Who am I?

In my twenties, I had an imaginary friend. That’s right. Not when I was four or seven or even twelve, but all through my twenties and early thirties. I believed a spirit was talking to me, a spirit who claimed we had shared past lives and were soul mates.

In early 2002, my world stopped and I saw that delusion for what it was — in part, a way for me to hide from the world and not risk my heart in a real relationship. I got into therapy and did a lot of inner work, mostly through journaling, to restore my sanity.

Two years later, on an internet dating site, I met my true soul mate.  His name was Mike, and he was everything I’d ever wanted in a partner — sensitive, intelligent, creative, passionate. We fell in love, and we also became best friends. Both artists, we had everything in common from politics to religious views to similar childhoods. There was nothing we couldn’t talk about, no secrets we couldn’t share with each other. For the first time in our lives, we both knew what it meant to be fully understood and loved unconditionally. We were married on April 24, 2009.

Nine days ago, my world stopped again.  My husband and soul mate gave up his lifelong struggle with clinical depression and ended his life at the age of 44.

I don’t know how to do this… how to make a life without him. The desire to believe that he’s still with me in spirit is great, but it’s too dangerous for me to go there. I know myself, and that way lies delusion and denial. And I know Mike, who helped me understand the truth of my past delusions, would be disappointed in me if I took refuge in those old habits.

This blog, which I intend to keep for one year, is an effort to keep myself honest and sane as I navigate the dark, murky forests of grief.


5 Responses to “Who am I?”

  1. I hope that this journey that you are making through grief will help you to emerge into the light of newness someday; that there still is promise in the life ahead of you. That you are surrounded by those that care about you and support you.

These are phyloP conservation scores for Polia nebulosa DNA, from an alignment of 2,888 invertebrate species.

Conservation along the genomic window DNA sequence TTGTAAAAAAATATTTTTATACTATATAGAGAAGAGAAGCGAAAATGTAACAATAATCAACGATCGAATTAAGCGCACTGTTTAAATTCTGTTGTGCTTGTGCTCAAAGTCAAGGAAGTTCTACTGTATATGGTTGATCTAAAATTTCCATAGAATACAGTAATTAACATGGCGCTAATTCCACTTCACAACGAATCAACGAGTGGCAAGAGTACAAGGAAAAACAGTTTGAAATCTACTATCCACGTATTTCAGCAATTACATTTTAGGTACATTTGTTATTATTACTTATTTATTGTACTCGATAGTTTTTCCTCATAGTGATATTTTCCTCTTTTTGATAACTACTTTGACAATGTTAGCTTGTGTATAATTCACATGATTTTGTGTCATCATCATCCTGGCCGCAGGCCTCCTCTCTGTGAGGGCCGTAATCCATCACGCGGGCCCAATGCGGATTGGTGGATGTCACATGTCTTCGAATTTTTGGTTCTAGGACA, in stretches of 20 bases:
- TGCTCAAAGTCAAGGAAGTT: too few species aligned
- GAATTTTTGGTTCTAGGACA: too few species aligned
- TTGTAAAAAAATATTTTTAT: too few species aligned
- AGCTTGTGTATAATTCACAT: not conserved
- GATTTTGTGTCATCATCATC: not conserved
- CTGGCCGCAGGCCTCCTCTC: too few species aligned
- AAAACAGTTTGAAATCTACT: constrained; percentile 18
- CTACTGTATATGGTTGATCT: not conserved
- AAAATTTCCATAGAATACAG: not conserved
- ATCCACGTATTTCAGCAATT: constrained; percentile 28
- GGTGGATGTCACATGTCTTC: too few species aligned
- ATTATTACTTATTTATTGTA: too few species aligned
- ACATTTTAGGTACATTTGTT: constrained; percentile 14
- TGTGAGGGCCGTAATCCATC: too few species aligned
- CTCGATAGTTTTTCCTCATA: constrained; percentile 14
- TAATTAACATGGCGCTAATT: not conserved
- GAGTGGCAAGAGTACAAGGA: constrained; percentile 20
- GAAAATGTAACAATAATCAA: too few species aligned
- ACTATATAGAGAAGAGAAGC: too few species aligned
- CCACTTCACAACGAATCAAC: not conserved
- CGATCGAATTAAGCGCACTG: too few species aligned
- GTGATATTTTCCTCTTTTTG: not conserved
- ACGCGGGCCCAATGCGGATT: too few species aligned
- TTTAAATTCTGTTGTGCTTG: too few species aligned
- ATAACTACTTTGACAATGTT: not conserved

Best of wishes as you go forth…..

  2. So brave and wise you are. Such a heart full of grief, but full of gratitude, even in the face of such sadness and trauma. I will be faithfully following your journey and lending my heart’s love out to you. May you find peace and love once again in your life.

  3. I know that there are no words to help, but there is light again.

  4. hi.

    i’ve just read every entry of your blog. i am tremendously moved by your courage, strength and consistency in perseverance. i fear that i will not be able to resist the compulsion of suicide for much longer and i read works like yours as a deterrent. i need to hear your struggle, grief and inventory of everything that has been stolen from you (and so many others…) to ground myself in a resolve to be strong and present for my family and myself.

    thank you for all of your posts and your naked account of unparalleled grief. your work here may save lives.

    any empathy i can foster for my very much loved ones through experiencing (hypothetically) what they might encounter in the wake of their loss of me is another day that i hold on tight and grit my teeth through my intoxicated sleep and open my eyes again for another day.

    as a fucking libra, my scales have to balance. i have to see the side of life that my death would leave in it’s wake to appreciate a whole perspective upon which fair decision making can occur.

    your work here is of tremendous value beyond what you profit from it. thank you..

    you should be filled with pride. i am totally in awe of your competency and rationality in the face of tremendous, senseless tragedy.

    please continue to take the best of care of yourself.

  5. Hi – I’m Andrea from the Soaring Spirits Loss Foundation (www.sslf.org). We are interested in adding your blog to the blog roll on the resource page of our website. Please email me at info@sslf.org to let me know the best way to contact you so we can discuss the possibility of adding your blog. Thank you so much.

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